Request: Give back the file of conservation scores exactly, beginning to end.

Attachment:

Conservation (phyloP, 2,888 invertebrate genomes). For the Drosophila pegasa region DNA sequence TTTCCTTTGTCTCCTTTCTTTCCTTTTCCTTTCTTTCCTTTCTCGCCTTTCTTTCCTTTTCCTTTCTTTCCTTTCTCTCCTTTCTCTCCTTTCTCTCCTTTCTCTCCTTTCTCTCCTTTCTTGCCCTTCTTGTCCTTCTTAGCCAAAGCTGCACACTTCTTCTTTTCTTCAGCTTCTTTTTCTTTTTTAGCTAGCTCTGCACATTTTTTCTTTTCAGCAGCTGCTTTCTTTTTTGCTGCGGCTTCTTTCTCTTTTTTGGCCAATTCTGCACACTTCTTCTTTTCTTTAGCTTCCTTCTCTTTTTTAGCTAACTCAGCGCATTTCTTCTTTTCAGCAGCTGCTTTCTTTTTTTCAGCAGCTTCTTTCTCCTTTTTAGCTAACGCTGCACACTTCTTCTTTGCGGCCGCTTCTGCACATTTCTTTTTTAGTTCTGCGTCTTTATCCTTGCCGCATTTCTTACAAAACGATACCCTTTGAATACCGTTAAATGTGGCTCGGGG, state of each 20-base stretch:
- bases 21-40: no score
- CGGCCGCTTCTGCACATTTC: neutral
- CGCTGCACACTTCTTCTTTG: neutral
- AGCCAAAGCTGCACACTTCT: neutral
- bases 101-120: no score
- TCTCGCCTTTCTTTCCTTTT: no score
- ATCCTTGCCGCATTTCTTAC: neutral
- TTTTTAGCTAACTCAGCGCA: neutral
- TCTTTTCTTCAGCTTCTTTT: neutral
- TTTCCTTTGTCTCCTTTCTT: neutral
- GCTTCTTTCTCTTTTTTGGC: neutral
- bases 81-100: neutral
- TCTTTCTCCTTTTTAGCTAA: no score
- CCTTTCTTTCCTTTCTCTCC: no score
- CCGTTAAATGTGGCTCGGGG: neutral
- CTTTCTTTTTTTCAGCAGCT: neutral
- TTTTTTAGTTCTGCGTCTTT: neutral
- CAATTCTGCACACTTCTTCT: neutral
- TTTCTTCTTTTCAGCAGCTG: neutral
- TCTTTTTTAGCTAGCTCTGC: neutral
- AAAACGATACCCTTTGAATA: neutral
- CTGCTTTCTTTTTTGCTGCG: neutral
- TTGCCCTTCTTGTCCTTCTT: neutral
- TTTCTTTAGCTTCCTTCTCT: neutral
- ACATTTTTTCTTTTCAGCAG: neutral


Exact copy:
Conservation (phyloP, 2,888 invertebrate genomes). For the Drosophila pegasa region DNA sequence TTTCCTTTGTCTCCTTTCTTTCCTTTTCCTTTCTTTCCTTTCTCGCCTTTCTTTCCTTTTCCTTTCTTTCCTTTCTCTCCTTTCTCTCCTTTCTCTCCTTTCTCTCCTTTCTCTCCTTTCTTGCCCTTCTTGTCCTTCTTAGCCAAAGCTGCACACTTCTTCTTTTCTTCAGCTTCTTTTTCTTTTTTAGCTAGCTCTGCACATTTTTTCTTTTCAGCAGCTGCTTTCTTTTTTGCTGCGGCTTCTTTCTCTTTTTTGGCCAATTCTGCACACTTCTTCTTTTCTTTAGCTTCCTTCTCTTTTTTAGCTAACTCAGCGCATTTCTTCTTTTCAGCAGCTGCTTTCTTTTTTTCAGCAGCTTCTTTCTCCTTTTTAGCTAACGCTGCACACTTCTTCTTTGCGGCCGCTTCTGCACATTTCTTTTTTAGTTCTGCGTCTTTATCCTTGCCGCATTTCTTACAAAACGATACCCTTTGAATACCGTTAAATGTGGCTCGGGG, state of each 20-base stretch:
- bases 21-40: no score
- CGGCCGCTTCTGCACATTTC: neutral
- CGCTGCACACTTCTTCTTTG: neutral
- AGCCAAAGCTGCACACTTCT: neutral
- bases 101-120: no score
- TCTCGCCTTTCTTTCCTTTT: no score
- ATCCTTGCCGCATTTCTTAC: neutral
- TTTTTAGCTAACTCAGCGCA: neutral
- TCTTTTCTTCAGCTTCTTTT: neutral
- TTTCCTTTGTCTCCTTTCTT: neutral
- GCTTCTTTCTCTTTTTTGGC: neutral
- bases 81-100: neutral
- TCTTTCTCCTTTTTAGCTAA: no score
- CCTTTCTTTCCTTTCTCTCC: no score
- CCGTTAAATGTGGCTCGGGG: neutral
- CTTTCTTTTTTTCAGCAGCT: neutral
- TTTTTTAGTTCTGCGTCTTT: neutral
- CAATTCTGCACACTTCTTCT: neutral
- TTTCTTCTTTTCAGCAGCTG: neutral
- TCTTTTTTAGCTAGCTCTGC: neutral
- AAAACGATACCCTTTGAATA: neutral
- CTGCTTTCTTTTTTGCTGCG: neutral
- TTGCCCTTCTTGTCCTTCTT: neutral
- TTTCTTTAGCTTCCTTCTCT: neutral
- ACATTTTTTCTTTTCAGCAG: neutral